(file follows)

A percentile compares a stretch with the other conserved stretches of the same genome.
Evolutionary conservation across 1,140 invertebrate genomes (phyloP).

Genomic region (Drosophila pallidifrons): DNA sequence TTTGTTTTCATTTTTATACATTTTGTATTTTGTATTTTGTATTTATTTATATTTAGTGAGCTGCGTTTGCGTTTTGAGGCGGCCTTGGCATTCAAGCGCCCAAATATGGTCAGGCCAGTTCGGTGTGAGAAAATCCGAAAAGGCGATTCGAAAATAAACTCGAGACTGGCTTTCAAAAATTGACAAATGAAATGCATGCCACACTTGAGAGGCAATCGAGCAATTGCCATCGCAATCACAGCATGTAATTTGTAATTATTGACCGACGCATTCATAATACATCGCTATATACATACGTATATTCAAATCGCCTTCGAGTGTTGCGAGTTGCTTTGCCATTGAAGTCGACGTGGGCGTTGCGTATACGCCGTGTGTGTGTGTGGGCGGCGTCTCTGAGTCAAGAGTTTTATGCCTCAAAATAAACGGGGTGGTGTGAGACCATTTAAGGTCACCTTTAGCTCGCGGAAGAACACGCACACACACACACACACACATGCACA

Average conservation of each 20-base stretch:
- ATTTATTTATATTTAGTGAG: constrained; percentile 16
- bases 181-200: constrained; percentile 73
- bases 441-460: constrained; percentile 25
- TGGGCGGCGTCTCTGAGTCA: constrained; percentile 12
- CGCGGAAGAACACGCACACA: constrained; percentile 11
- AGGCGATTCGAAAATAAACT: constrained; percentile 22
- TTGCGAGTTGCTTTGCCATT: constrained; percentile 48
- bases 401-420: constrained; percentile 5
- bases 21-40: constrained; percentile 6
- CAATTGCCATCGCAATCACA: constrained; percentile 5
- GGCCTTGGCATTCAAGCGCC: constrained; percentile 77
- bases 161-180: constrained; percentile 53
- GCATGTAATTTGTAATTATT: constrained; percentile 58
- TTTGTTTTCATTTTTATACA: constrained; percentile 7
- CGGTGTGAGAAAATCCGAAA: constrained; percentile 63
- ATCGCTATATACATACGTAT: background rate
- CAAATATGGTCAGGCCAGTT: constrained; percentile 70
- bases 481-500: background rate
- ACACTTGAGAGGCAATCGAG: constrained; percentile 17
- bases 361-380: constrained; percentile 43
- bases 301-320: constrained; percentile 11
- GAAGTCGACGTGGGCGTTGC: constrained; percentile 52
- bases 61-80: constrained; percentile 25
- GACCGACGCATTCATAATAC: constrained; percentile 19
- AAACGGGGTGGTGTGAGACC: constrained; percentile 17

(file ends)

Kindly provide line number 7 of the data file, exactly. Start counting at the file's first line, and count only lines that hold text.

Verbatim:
- bases 441-460: constrained; percentile 25